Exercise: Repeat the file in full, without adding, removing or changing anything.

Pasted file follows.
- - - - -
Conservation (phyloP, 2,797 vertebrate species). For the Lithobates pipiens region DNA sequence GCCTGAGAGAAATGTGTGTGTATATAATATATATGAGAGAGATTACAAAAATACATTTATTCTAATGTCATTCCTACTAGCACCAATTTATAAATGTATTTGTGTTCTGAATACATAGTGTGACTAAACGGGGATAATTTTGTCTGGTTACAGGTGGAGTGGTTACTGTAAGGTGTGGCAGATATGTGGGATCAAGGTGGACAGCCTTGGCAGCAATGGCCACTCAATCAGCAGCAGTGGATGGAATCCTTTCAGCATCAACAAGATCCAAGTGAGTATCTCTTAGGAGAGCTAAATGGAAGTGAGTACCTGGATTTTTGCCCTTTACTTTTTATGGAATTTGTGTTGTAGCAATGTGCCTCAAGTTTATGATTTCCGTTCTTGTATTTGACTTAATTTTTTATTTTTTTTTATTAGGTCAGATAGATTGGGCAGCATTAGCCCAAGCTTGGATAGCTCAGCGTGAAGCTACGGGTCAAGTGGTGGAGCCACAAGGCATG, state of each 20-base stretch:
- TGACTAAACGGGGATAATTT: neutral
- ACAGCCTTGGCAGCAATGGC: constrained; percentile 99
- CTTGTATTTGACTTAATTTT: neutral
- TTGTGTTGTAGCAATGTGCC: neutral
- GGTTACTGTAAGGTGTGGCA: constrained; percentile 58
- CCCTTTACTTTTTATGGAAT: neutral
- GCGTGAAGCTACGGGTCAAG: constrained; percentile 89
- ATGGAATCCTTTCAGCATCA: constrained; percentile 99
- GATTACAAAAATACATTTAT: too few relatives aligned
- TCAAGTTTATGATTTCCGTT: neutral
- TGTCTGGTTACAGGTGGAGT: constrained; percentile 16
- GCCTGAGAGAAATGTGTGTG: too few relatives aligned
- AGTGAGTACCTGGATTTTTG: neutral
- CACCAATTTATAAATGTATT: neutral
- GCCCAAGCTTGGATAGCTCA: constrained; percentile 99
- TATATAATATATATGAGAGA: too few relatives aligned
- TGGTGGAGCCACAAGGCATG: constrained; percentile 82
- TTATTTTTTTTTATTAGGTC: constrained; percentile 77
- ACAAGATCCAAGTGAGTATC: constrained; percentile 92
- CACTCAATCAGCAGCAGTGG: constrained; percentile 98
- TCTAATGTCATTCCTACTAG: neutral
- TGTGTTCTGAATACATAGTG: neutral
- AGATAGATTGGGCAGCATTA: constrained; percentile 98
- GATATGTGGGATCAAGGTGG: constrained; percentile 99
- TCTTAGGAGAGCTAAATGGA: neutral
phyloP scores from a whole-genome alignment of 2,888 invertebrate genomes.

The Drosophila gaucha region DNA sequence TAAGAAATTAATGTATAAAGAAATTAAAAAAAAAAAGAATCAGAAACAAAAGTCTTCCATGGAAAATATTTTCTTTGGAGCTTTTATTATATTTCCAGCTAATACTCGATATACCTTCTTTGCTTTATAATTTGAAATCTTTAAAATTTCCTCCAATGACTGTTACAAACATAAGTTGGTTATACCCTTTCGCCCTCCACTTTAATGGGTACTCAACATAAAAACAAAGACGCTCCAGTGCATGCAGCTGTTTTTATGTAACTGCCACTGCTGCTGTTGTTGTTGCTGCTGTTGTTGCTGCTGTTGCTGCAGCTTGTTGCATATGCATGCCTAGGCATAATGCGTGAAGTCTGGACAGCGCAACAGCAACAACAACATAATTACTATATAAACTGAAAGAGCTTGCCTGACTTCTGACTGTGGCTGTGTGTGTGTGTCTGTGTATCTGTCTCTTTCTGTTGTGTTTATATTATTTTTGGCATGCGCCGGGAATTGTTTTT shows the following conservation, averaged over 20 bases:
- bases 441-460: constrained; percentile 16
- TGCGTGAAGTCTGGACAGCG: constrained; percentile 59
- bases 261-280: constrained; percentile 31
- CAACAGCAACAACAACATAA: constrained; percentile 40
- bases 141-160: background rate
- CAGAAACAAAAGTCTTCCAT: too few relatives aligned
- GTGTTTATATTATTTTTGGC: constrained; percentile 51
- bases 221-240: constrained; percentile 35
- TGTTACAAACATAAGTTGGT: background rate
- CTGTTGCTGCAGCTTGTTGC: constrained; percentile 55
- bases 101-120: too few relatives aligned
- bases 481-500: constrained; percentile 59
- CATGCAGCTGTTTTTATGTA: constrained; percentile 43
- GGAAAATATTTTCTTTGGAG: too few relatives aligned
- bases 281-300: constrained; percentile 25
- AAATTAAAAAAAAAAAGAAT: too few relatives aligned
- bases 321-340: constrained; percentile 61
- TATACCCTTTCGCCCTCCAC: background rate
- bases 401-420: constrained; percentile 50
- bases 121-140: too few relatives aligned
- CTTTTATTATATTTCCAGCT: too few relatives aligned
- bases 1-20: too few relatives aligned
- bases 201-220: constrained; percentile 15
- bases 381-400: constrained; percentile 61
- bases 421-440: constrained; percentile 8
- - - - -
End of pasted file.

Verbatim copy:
Conservation (phyloP, 2,797 vertebrate species). For the Lithobates pipiens region DNA sequence GCCTGAGAGAAATGTGTGTGTATATAATATATATGAGAGAGATTACAAAAATACATTTATTCTAATGTCATTCCTACTAGCACCAATTTATAAATGTATTTGTGTTCTGAATACATAGTGTGACTAAACGGGGATAATTTTGTCTGGTTACAGGTGGAGTGGTTACTGTAAGGTGTGGCAGATATGTGGGATCAAGGTGGACAGCCTTGGCAGCAATGGCCACTCAATCAGCAGCAGTGGATGGAATCCTTTCAGCATCAACAAGATCCAAGTGAGTATCTCTTAGGAGAGCTAAATGGAAGTGAGTACCTGGATTTTTGCCCTTTACTTTTTATGGAATTTGTGTTGTAGCAATGTGCCTCAAGTTTATGATTTCCGTTCTTGTATTTGACTTAATTTTTTATTTTTTTTTATTAGGTCAGATAGATTGGGCAGCATTAGCCCAAGCTTGGATAGCTCAGCGTGAAGCTACGGGTCAAGTGGTGGAGCCACAAGGCATG, state of each 20-base stretch:
- TGACTAAACGGGGATAATTT: neutral
- ACAGCCTTGGCAGCAATGGC: constrained; percentile 99
- CTTGTATTTGACTTAATTTT: neutral
- TTGTGTTGTAGCAATGTGCC: neutral
- GGTTACTGTAAGGTGTGGCA: constrained; percentile 58
- CCCTTTACTTTTTATGGAAT: neutral
- GCGTGAAGCTACGGGTCAAG: constrained; percentile 89
- ATGGAATCCTTTCAGCATCA: constrained; percentile 99
- GATTACAAAAATACATTTAT: too few relatives aligned
- TCAAGTTTATGATTTCCGTT: neutral
- TGTCTGGTTACAGGTGGAGT: constrained; percentile 16
- GCCTGAGAGAAATGTGTGTG: too few relatives aligned
- AGTGAGTACCTGGATTTTTG: neutral
- CACCAATTTATAAATGTATT: neutral
- GCCCAAGCTTGGATAGCTCA: constrained; percentile 99
- TATATAATATATATGAGAGA: too few relatives aligned
- TGGTGGAGCCACAAGGCATG: constrained; percentile 82
- TTATTTTTTTTTATTAGGTC: constrained; percentile 77
- ACAAGATCCAAGTGAGTATC: constrained; percentile 92
- CACTCAATCAGCAGCAGTGG: constrained; percentile 98
- TCTAATGTCATTCCTACTAG: neutral
- TGTGTTCTGAATACATAGTG: neutral
- AGATAGATTGGGCAGCATTA: constrained; percentile 98
- GATATGTGGGATCAAGGTGG: constrained; percentile 99
- TCTTAGGAGAGCTAAATGGA: neutral
phyloP scores from a whole-genome alignment of 2,888 invertebrate genomes.

The Drosophila gaucha region DNA sequence TAAGAAATTAATGTATAAAGAAATTAAAAAAAAAAAGAATCAGAAACAAAAGTCTTCCATGGAAAATATTTTCTTTGGAGCTTTTATTATATTTCCAGCTAATACTCGATATACCTTCTTTGCTTTATAATTTGAAATCTTTAAAATTTCCTCCAATGACTGTTACAAACATAAGTTGGTTATACCCTTTCGCCCTCCACTTTAATGGGTACTCAACATAAAAACAAAGACGCTCCAGTGCATGCAGCTGTTTTTATGTAACTGCCACTGCTGCTGTTGTTGTTGCTGCTGTTGTTGCTGCTGTTGCTGCAGCTTGTTGCATATGCATGCCTAGGCATAATGCGTGAAGTCTGGACAGCGCAACAGCAACAACAACATAATTACTATATAAACTGAAAGAGCTTGCCTGACTTCTGACTGTGGCTGTGTGTGTGTGTCTGTGTATCTGTCTCTTTCTGTTGTGTTTATATTATTTTTGGCATGCGCCGGGAATTGTTTTT shows the following conservation, averaged over 20 bases:
- bases 441-460: constrained; percentile 16
- TGCGTGAAGTCTGGACAGCG: constrained; percentile 59
- bases 261-280: constrained; percentile 31
- CAACAGCAACAACAACATAA: constrained; percentile 40
- bases 141-160: background rate
- CAGAAACAAAAGTCTTCCAT: too few relatives aligned
- GTGTTTATATTATTTTTGGC: constrained; percentile 51
- bases 221-240: constrained; percentile 35
- TGTTACAAACATAAGTTGGT: background rate
- CTGTTGCTGCAGCTTGTTGC: constrained; percentile 55
- bases 101-120: too few relatives aligned
- bases 481-500: constrained; percentile 59
- CATGCAGCTGTTTTTATGTA: constrained; percentile 43
- GGAAAATATTTTCTTTGGAG: too few relatives aligned
- bases 281-300: constrained; percentile 25
- AAATTAAAAAAAAAAAGAAT: too few relatives aligned
- bases 321-340: constrained; percentile 61
- TATACCCTTTCGCCCTCCAC: background rate
- bases 401-420: constrained; percentile 50
- bases 121-140: too few relatives aligned
- CTTTTATTATATTTCCAGCT: too few relatives aligned
- bases 1-20: too few relatives aligned
- bases 201-220: constrained; percentile 15
- bases 381-400: constrained; percentile 61
- bases 421-440: constrained; percentile 8